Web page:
The Dynex would be out of place on my boat, she's a battle-scarred cruiser with a tempermental engine, blown out sails and a sagging deck! (but i love her!!!)
Any more thoughts welcomed before i hop into the bosun's chair on the weekend!!!
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Old 31-08-2009, 18:50   #22
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Out of the Jamestown Distributors catalog what some of us have called ferrules are "Oval Sleeves Copper and Nickel Plated." There is a Nico-Press Tool but I've always called them swaging tools. In the 80s I was able to come up with some solid bronze thimbles that you could drill whatever sized hole in the center that you wanted. I haven't seen those in catalogs in awhile. That would be top notch.
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Old 31-08-2009, 18:55   #23
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Quote:
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Yes, it's a cheap boat, and spending a couple of thousand on the rigging is not an option for me, i also have to factor in the majority of my sailing is coastal or inshore, and i'm not racing, and reef early for the comfort of my family, so rig pressures are not great.!

A 24 foot boat shouldn't cost a couple thousand to have rigged professionally. I had my 25 foot boat rerig by a professional shop a couple years ago, they did the works, and it was just tad over $600. That was pin to pin and new compression sleeve.
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Old 31-08-2009, 19:00   #24
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No problem sourcing the nickle plated sleeves, and the swaging tool is free to use if i buy the wire from the chandlery! Looks like i'll be rerigging my boat for (in aussie dollars) $ 200 wire, $ 40 thimbles and swages, and $ 240 rigging screws. Beautiful, and less than half the price than the cheapest rigger quote. I might hunt around for solid thimbles, they would be great.
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Old 01-09-2009, 01:55   #25
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If you want it cheap without any worries about copper sleeves etc. you can just old-fashioned splice it. Look at the traditional boats, they still do that.

cheers,
Nick.
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Old 01-09-2009, 04:13   #26
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I suggest you get a quote from Rigging Only(riggingonly.com). These guys are good, turnaround time is quick and they are very competitive. Bob
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Old 01-09-2009, 05:26   #27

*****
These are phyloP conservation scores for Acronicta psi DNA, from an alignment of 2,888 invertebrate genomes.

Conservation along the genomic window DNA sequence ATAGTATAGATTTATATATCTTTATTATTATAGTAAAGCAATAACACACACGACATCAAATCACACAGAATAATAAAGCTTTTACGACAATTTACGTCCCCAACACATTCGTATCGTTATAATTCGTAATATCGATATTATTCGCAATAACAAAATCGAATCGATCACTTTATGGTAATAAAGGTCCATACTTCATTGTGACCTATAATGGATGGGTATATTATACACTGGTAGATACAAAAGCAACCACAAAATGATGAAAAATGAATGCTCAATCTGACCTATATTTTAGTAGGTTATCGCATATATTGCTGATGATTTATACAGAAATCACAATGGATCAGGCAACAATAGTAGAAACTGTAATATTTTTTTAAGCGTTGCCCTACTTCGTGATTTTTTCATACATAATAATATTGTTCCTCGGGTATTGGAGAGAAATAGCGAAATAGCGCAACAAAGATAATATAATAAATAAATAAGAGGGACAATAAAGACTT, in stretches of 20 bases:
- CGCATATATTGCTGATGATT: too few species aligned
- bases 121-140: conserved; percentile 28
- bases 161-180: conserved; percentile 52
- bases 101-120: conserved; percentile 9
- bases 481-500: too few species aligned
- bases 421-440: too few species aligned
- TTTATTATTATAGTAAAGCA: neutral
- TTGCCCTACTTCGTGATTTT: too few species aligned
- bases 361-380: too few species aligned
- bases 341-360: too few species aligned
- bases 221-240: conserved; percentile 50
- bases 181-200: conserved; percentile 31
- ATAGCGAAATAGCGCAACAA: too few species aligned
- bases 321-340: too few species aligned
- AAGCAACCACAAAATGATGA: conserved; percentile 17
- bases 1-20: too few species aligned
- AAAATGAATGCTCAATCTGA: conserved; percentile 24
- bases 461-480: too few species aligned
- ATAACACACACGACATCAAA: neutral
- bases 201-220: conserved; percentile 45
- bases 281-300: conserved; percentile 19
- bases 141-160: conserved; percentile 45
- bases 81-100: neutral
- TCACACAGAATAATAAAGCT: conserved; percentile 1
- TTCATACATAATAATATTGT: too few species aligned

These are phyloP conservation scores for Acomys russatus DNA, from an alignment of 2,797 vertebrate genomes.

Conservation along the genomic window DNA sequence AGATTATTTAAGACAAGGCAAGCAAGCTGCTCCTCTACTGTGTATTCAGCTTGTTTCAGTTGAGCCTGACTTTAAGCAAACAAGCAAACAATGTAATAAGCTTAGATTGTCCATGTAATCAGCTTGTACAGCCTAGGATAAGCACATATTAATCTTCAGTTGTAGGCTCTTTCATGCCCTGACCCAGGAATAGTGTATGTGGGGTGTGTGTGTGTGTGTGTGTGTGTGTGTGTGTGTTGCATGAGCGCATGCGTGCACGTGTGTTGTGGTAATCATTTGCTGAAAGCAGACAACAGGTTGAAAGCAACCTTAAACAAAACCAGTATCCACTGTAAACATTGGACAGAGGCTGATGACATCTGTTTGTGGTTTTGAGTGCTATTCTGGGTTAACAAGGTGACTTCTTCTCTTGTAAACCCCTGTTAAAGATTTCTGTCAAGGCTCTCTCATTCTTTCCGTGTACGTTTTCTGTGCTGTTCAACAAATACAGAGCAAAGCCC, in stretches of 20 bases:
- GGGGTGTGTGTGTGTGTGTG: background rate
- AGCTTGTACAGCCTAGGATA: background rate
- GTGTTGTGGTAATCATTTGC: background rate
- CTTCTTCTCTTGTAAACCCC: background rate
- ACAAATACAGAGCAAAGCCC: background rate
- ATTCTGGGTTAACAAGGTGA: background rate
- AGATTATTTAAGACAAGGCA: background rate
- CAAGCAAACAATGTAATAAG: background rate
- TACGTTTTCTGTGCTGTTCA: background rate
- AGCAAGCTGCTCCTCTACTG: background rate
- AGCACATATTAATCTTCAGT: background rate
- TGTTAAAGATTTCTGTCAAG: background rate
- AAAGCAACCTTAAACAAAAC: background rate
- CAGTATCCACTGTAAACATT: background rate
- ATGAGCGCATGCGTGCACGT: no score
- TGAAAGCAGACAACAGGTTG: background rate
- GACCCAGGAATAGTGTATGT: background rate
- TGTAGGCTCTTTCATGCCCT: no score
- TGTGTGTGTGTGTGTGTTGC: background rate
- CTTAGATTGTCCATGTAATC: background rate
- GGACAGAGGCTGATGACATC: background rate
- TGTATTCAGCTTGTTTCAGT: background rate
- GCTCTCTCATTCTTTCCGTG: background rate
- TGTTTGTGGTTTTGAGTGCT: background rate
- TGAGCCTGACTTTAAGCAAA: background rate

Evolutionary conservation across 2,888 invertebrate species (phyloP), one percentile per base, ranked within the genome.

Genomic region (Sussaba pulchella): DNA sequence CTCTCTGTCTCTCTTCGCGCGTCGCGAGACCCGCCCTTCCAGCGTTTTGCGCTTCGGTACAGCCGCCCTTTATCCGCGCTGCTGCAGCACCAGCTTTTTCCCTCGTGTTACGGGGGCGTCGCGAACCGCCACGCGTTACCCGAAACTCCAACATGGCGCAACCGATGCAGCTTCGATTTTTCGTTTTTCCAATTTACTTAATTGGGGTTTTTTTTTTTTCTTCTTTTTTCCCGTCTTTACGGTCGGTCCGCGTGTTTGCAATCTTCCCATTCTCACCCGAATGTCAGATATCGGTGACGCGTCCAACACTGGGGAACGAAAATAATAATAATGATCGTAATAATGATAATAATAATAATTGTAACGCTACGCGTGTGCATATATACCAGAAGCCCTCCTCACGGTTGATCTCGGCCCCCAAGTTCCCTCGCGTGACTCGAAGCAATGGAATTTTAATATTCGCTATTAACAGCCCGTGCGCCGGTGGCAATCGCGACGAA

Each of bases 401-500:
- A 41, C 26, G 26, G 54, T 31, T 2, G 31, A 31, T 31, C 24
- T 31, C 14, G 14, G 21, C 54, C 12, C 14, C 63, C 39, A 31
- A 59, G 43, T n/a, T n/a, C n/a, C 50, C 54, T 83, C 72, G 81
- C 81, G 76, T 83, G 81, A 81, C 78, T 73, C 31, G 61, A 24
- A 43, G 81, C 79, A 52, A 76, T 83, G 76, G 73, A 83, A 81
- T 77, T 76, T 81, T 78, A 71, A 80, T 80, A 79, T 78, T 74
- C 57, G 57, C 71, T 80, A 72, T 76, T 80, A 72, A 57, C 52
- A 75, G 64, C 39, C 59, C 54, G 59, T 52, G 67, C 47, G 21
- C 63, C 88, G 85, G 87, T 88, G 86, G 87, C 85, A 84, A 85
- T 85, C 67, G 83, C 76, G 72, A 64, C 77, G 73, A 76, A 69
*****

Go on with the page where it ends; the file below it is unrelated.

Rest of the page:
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Not to start a huge debate, but am I missing something about synthetic standing rigging?

In the Colligo article, it says you can have their synthetic rigging, for about the same price as wire rigging. Re: UV, it says it will last 3-5 years ( I realize it may be more in Northern climates).
However, as my wire standing rigging has been on for 30 years (have replaced forestay / backstay last year, and will do shrouds next year, just in case - the boat is only in water 4 months a year), I do not see the value in the synthetic rigging!

Exlanation please!
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Old 01-09-2009, 08:11   #28
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Have you tried an industrial rigger rather than marine? They're usually quite a bit less expensive.
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Old 01-09-2009, 15:06   #29
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Industrial riggers were a bit cheaper, after a few more calls i got quotes of close to Aussie $ 160 for a 8m length of 3/16" 1 x 19 wire with ronstan terminal end and turnbuckle (Sydney lifting, Brookvale). I was looking at $ 60 to do myself, but that was with a stainless body turnbuckle, not a proper bronze body one like the ronstan.
I'm in agreement with the synthetic stuff, this rig has been on the boat for 35 years and i still have confidence in it, but the insurers don't!
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Old 01-09-2009, 16:03   #30
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Might be best to get a new thread going on fiber rigging if there is interest. I do not want to hijack this thread....there are any number of topics we could cover on the stuff.
Would be glad to try to contribute what I know.